#9 Edited by Addfwyn (1917 posts) -
@Cristofyr: Different composer (Hamauzu) did XIII and most of X.  Uematsu did VII and VIII (and is doing XIV as well) as well as a couple standout tracks in X (Like Zanarkand) and basically every other older FF.  That's probably why the music sounds different to you, because an entirely different composer is doing it.  If you've played the SaGa games, Hamauzu does those as well (and the game sounds very familiar to those).   
So yeah, the music has most certainly changed, and I just don't think there is a modern composer as talented as Uematsu. 
 
That said, listen to some of the pieces Uematsu has done for FFXIV.  Brilliant, and it's the soundtrack for an MMO.
#10 Posted by Superkenon (1399 posts) -

 I'm a big fan of the text box, and all of the power it holds.  My favorite video game dialogue comes from titles that are text-only, and utilize well the text box (and character animations) to their potential... games like Ace Attorney and Paper Mario.  I feel like if Ace Attorney were - somehow - voiced, all of those funny lines would've lost all their charm and delivery.  I think there is something to be said for hearing the voices of characters with your mind rather than your ears - perhaps it really does make the experience more personal and enjoyable.  I agree wholeheartedly with you there.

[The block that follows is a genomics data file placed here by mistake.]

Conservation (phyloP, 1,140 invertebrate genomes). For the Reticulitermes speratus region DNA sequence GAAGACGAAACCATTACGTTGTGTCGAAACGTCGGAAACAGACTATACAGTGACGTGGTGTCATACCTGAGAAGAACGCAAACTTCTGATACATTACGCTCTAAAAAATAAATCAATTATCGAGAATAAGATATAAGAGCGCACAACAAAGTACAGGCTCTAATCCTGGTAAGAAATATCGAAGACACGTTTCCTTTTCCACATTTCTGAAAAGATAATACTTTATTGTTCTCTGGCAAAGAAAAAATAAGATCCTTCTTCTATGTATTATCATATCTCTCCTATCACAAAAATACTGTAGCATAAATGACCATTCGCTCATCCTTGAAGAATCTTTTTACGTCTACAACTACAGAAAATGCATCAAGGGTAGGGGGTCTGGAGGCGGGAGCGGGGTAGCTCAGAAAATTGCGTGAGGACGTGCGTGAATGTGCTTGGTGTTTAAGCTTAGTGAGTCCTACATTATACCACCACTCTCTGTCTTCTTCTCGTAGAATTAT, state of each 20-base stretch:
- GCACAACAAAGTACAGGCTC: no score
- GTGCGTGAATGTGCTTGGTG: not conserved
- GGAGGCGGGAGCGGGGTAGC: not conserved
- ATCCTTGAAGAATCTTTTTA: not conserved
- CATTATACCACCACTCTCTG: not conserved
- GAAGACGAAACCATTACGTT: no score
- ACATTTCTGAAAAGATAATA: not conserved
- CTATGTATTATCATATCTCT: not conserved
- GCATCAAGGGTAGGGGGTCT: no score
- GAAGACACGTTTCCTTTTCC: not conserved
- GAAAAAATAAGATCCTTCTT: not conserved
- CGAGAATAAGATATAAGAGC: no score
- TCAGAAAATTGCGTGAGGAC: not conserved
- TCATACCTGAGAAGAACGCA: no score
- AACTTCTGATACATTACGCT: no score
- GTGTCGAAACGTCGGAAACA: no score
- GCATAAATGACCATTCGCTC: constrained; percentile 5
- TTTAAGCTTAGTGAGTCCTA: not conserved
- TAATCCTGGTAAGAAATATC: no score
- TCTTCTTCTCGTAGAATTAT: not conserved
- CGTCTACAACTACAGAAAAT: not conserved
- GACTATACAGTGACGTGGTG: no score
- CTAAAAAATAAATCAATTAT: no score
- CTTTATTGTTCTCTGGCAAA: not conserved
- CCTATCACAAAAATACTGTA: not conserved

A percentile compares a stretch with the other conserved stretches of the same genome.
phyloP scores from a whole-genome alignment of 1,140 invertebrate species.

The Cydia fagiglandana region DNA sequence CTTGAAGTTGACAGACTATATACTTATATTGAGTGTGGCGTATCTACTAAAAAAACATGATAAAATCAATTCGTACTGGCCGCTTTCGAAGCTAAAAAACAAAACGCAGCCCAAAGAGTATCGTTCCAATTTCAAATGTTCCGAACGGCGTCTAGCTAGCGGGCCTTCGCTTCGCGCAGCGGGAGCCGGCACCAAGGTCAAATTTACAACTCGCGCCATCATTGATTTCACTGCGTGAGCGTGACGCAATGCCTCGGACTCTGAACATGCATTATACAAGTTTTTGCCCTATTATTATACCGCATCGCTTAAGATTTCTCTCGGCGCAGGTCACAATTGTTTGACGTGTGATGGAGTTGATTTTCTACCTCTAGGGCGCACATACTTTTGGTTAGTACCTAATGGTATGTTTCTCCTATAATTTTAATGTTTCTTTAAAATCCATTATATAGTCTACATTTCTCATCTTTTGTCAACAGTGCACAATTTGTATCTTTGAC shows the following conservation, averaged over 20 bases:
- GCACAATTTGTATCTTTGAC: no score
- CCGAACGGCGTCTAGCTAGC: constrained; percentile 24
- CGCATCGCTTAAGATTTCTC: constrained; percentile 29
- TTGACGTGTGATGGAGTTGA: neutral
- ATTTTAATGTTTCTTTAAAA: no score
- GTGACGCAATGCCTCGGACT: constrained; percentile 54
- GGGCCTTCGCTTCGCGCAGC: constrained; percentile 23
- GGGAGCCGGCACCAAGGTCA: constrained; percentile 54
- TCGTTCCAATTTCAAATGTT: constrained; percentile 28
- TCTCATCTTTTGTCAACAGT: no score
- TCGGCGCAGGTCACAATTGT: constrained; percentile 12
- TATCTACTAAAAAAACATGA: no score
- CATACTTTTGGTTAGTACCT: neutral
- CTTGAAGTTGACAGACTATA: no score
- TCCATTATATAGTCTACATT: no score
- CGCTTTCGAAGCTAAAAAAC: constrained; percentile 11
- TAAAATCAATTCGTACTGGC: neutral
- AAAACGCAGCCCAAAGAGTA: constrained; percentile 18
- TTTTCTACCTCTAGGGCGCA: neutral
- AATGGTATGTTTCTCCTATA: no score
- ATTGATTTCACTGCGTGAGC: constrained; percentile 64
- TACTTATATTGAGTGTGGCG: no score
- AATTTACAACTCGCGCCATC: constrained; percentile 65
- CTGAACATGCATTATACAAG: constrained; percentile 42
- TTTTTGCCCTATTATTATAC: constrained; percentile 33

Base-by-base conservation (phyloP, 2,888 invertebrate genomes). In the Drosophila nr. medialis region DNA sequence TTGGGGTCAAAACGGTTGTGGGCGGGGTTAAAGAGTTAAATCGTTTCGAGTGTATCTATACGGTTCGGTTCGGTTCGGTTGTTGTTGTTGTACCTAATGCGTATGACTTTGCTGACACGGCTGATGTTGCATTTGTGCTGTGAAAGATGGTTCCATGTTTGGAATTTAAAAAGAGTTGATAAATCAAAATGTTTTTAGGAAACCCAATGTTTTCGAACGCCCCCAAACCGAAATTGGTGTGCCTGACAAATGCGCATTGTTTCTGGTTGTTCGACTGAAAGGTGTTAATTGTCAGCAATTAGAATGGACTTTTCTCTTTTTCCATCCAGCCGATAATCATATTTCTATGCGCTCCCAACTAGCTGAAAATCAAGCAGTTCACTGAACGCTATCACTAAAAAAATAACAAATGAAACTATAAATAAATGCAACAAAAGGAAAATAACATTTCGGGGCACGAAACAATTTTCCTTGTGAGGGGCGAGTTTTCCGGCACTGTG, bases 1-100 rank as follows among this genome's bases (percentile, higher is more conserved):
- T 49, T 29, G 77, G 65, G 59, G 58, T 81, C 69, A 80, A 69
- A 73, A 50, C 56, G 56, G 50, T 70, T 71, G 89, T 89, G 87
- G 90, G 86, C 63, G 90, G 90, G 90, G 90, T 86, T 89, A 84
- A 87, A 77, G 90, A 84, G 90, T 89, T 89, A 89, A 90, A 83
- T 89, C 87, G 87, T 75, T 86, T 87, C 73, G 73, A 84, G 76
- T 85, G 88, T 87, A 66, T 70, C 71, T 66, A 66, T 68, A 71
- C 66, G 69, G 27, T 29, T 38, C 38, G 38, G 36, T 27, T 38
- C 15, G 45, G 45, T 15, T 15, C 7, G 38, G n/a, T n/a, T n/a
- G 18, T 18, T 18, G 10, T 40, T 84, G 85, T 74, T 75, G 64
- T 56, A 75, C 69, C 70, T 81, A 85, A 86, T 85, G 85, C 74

Not that these new-fangled approaches are bad or anything.  I'm actually a fan of a lot of voicework done on games, especially recently.  I can tell you the names of voice actors better than I could tell you the names of movie stars (for what that's worth), and sometimes hearing of a certain actor's involvement will even turn me on to a game.  But that being said, I might always prefer the "blip blip blip" of the ol' text scroll, and the consciousness and involvement that comes with it.